July 20, 2018
IntelBrief: Not a Clandestine Campaign
There have been two main elements of Russia’s campaign to interfere and influence the 2016 U.S. elections. The more clandestine was the hacking and theft of political party databases and email accounts. The culprits left computer forensic evidence that, along with other evidence and sources, led to the July 13 federal indictments of 12 named Russian intelligence officers by the Mueller investigation. The other thread of the campaign—the careful molding of pro-Russian sentiment; the sowing of discord using online trolls; the influencing of media personalities and U.S. politicians by money and other means—can be described as the most overt-covert influence campaign in modern history. It is also one of the most successful, and nearly impossible to counter with facts or the use of indictments and arrests.
As shown by the recent arrest of Russian national Maria Butina, in which federal authorities allege she worked for years as an unregistered foreign agent on behalf of the Russian government, the campaign to seed and then grow pro-Russian sentiment and policies in the United States was a public affair. There are countless photographs of Butina with prominent U.S. politicians and leaders of conservative organizations. She had an incredible amount of access to people in power—both inside and outside the U.S. government—especially for a graduate student on a study visa. Part of her mission, as laid out by the Department of Justice lawyers, was to create back channels to Moscow with prominent U.S. figures and officials, and to funnel money through the National Rifle Association (NRA) to the Trump campaign.
Instead of ‘plausible deniability,’ Russia and its supporters in the U.S. have gone the opposite route, using coy references and jokes—even as the indictments pile up. This anti-clandestine approach has been wildly successful at the highest levels of the U.S. government. President Trump has consistently mocked the very notion of the Russian campaign and even the loyalties of the FBI and broader U.S. intelligence community. This is nothing new; in September 2016, at the height of the campaign, then-candidate Trump dismissed the assessment that it was Russia that had hacked the Democratic National Committee (DNC) severs and databases. Trump said ‘I mean, it could be Russia, but it could also be China. It could also be lots of other people. It also could be somebody sitting on their bed that weighs 400 pounds, OK? You don’t know who broke in to DNC.’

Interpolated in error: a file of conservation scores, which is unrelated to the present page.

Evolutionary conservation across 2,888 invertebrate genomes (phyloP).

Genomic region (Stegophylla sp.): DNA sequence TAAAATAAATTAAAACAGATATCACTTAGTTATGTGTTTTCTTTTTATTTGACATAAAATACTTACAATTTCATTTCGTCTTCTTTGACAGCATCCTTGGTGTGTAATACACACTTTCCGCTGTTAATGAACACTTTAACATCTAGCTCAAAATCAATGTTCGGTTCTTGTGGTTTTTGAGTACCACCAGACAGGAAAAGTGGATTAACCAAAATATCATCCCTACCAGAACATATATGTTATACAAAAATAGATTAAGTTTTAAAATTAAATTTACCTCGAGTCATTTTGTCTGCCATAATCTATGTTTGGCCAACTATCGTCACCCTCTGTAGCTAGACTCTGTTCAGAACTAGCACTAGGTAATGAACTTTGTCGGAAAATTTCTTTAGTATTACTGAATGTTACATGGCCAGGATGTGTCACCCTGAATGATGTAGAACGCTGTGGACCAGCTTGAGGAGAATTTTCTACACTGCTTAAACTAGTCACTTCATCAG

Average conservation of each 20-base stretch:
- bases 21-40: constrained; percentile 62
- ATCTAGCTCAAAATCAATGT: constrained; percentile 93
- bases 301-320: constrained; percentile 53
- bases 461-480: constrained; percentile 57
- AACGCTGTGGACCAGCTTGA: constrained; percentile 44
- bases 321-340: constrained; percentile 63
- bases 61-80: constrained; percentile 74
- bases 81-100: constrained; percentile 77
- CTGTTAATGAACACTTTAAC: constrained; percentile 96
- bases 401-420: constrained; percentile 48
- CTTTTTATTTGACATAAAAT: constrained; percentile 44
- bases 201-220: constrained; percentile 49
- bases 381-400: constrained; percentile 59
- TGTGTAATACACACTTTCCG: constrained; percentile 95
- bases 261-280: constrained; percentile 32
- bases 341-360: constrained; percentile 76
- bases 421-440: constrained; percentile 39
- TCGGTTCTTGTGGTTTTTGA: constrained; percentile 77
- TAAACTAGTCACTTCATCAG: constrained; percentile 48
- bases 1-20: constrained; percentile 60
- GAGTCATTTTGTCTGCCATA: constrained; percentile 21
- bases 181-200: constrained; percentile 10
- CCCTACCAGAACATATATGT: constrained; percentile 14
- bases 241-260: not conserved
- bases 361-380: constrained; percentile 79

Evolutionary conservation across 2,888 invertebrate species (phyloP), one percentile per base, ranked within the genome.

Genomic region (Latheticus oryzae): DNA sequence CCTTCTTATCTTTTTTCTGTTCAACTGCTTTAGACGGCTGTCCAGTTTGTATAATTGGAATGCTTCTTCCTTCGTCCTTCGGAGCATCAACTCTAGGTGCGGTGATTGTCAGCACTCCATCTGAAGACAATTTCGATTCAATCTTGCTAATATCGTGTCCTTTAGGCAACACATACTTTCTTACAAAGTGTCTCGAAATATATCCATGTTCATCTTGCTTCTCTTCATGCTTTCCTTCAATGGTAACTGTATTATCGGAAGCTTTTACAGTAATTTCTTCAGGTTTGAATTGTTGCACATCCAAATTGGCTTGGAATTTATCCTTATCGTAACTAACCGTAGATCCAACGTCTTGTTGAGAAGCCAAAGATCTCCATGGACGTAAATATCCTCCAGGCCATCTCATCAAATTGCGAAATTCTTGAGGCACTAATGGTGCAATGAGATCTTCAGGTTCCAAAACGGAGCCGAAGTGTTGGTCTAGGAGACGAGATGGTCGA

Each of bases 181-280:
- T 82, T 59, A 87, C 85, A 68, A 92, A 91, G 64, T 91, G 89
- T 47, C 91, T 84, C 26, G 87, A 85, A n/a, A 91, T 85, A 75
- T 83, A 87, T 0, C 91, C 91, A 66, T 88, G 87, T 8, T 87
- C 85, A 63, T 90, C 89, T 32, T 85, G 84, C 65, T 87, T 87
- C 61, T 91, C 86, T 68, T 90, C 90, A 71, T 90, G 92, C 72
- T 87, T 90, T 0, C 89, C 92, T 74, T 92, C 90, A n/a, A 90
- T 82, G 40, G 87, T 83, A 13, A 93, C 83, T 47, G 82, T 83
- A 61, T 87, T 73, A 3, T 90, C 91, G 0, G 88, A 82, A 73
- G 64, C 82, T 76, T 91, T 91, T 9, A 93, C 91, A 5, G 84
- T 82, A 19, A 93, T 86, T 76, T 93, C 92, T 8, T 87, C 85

Now, almost two years later, having been briefed with extremely sensitive information numerous times about the conclusive evidence that Russia did hack the DNC databases for the express purpose of damaging the Clinton candidacy and helping the Trump candidacy, President Trump continues to publicly doubt his own government agencies’assessments. In a public statement aimed at minimizing the growing backlash to his unprecedented press conference in Helsinki,where the U.S. President essentially sided with Russian President Putin’s denial of Russian interference, President Trump still cast doubt on the IC assessment, ending his statement by saying ‘Could be other people also. A lot of people out there.’
The Russian response has been to joke about the issue, as it has over the assassination attempt using a chemical weapon in Salisbury, England, and the murder of 298 people aboard flight MH17 over eastern Ukraine. During a press conference in Moscow, Russia’s ambassador to the United States, Anatoly Antonov, joked that he wouldn’t say anything positive about President Trump for fear of generating headlines that ‘Russia is again meddling and helping Donald Trump.’ The Russians are now even using the same dismissive terms used by President Trump to demean the integrity of the investigations and the investigators. A prime example is that Ambassador Antonov labeled the ongoing Russian investigation as ‘a witch hunt’ and called the issue of foreign interference into U.S. elections a ‘domestic political battle.’
Meanwhile, the Director of National Intelligence (DNI), Dan Coates, warned last week that the Russian campaign was far from over, despite the deliberate doubt cast on it in Moscow and Washington. He claimed that ‘the warning lights are blinking red again,’ adding that the Russian efforts and actions ‘are persistent. They’re pervasive, and they are meant to undermine America’s democracy on a daily basis, regardless of whether it is election time or not.’
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